‘Above all, be proactive and passionate about what you do – education is no place for mediocrity. Read, write an article for a journal – above all, step outside of your comfort zone. It’s the same advice I give to my children – You get out of life what you put into it.’
Could you tell us something about your early career in the language teaching sector?
I started my career in ELT some 18 years ago, as a Management Co-ordinator for Norwich Institute for Language Education (NILE) after a background in International Marketing.. Over the course of the next 17 years, I saw a small organisation grow from its early beginnings to being one of the largest organisation of its kind. Throughout that period, I held various roles but all were with a focus on marketing and business development.
As a ELT trainer, I have worked mainly in the area of ELT management, whilst still retaining an interest in my passion for reading & reader development and have been an active conference presenter in these areas.
What big changes have you noticed in the language teaching field since you started?
In-country provision has certainly improved dramatically in the years I have been in the business, and this has had a big impact in English native-speaking countries. From a business perspective, Students have become more discerning – the concept of ‘Value-Added’ is something we are all now familiar with, and I think this has helped to encouraged professionalism within the industry. The ‘noughties’ was also a period which, sadly, saw the demise of many small, privately owned language institutions and the growth of large-scale ‘chains’, not only in the UK but across Europe.
From language learners’ perspectives, significant growth in European funding over the last 15 years has led to increased opportunities for students and teachers in terms of both transnational mobility and exposure to new ideas and practices.
I think it is the field of EdTech where the greatest changes have been seen. An explosion of options in online learning has provided global, innovative opportunities for both students and teachers alike. In addition to this, developments in mobile learning are also levelling the playing field globally.
Why did you choose to get involved with an organisation like Eaquals?
We share so many common values! A commitment to delivering excellence in language education should be something that everyone in the field aspires to, and I think Eaquals has inspired many language practitioners to refocus their professional goals and raise their game.
Being part of an organisation like Eaquals also offers real ‘value’ – not only in the ability to attend conferences and training events, but in being part of a body that is committed to sharing expertise and fostering innovation. It’s like being part of a big, professional family!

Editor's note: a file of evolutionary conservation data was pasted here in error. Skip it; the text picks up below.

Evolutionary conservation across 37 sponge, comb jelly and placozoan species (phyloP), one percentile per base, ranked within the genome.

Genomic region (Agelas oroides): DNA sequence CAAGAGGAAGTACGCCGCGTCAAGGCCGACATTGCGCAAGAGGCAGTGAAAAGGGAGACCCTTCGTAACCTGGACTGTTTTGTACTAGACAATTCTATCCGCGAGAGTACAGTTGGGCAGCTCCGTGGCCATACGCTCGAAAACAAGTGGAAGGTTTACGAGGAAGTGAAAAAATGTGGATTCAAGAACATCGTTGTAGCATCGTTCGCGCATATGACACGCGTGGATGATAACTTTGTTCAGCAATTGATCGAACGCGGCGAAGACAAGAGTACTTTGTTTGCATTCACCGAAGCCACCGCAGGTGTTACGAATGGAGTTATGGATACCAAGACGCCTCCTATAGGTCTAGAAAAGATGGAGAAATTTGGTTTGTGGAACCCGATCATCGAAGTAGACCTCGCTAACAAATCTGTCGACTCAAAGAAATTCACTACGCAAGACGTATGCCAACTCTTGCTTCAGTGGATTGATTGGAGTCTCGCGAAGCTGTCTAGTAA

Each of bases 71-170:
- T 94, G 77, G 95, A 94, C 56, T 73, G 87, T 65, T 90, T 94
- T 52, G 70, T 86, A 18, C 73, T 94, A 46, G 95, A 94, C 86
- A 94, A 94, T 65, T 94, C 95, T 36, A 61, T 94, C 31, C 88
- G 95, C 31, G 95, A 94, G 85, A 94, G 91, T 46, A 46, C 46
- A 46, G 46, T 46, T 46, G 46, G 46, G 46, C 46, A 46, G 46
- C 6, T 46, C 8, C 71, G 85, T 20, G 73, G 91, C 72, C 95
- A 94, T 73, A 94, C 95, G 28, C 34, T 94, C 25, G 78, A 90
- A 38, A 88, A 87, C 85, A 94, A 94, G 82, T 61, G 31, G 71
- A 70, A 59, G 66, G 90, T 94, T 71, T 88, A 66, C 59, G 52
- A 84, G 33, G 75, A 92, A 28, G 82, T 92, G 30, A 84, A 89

What new development in the field of language teaching interests/excites you the most?
It is an exciting period in which to be involved in education. As I have already mentioned, these are some incredibly inspiring innovations in EdTech, which are set to continue – I am particularly interested to see the work being done around AI and language learning at the moment.
From a business perspective, I think it is also an incredibly dynamic time, when education professionals can instigate real change within the industry. I’m very excited by current opportunities to form partnerships and networks, to collaborate with other organisations in the field to be able focusing on large-scale education reform projects globally. I am convinced that it will be this ability to work together with others across a wide range of contexts and issues that will drive education forward in the 21st century.
What advice would you give to a new teacher/trainer starting out in the language teaching sector?
If you want to be successful, emulate a successful person! I think mentors are invaluable, particularly in those early years when you are trying to find your feet and develop within your field – George Pickering was my first mentor to whom I am greatly indebted for those early years of support.
Join a special Interest Group, either through IATEFL or other local/national organisations, or become a member of you National Teachers Association. Engage with CPD, either formally or informally. Start a Facebook discussion group in your field.
Above all, be proactive and passionate about what you do – education is no place for mediocrity. Read, write an article for a journal – above all, step outside of your comfort zone. It’s the same advice I give to my children – You get out of life what you put into it.